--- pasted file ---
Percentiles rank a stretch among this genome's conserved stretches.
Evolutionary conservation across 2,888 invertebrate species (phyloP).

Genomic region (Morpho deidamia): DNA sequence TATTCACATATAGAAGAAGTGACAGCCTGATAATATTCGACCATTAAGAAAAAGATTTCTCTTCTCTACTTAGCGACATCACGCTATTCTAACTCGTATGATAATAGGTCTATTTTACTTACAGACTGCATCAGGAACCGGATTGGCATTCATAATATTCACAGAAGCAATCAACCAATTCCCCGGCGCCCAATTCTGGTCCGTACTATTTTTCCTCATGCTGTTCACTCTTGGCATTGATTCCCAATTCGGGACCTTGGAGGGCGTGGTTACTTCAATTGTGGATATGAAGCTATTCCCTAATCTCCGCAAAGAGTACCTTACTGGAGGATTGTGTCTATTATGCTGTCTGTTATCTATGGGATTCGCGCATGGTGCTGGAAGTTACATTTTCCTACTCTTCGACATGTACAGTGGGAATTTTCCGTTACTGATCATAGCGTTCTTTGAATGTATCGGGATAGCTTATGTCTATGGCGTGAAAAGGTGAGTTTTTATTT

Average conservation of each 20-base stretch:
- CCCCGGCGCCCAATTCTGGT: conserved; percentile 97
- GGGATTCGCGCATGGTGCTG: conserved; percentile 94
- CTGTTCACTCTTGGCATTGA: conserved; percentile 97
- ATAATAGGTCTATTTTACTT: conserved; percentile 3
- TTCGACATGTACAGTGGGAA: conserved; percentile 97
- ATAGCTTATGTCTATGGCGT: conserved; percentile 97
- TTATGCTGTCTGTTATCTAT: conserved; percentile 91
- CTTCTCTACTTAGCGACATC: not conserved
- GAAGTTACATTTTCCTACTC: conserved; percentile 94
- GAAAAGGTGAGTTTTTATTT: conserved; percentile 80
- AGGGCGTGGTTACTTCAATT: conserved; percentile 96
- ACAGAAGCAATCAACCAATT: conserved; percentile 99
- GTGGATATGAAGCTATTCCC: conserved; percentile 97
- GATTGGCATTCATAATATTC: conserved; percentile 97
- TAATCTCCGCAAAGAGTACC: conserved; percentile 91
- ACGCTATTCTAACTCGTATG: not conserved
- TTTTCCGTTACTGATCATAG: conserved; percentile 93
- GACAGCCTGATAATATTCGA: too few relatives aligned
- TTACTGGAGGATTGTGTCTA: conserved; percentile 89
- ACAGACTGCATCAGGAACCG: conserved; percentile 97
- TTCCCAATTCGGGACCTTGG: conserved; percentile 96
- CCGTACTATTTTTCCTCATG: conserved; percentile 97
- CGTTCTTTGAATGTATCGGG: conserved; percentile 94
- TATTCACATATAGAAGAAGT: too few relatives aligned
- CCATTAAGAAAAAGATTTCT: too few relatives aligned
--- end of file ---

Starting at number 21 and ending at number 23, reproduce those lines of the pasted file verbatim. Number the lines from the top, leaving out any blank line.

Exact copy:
- TTTTCCGTTACTGATCATAG: conserved; percentile 93
- GACAGCCTGATAATATTCGA: too few relatives aligned
- TTACTGGAGGATTGTGTCTA: conserved; percentile 89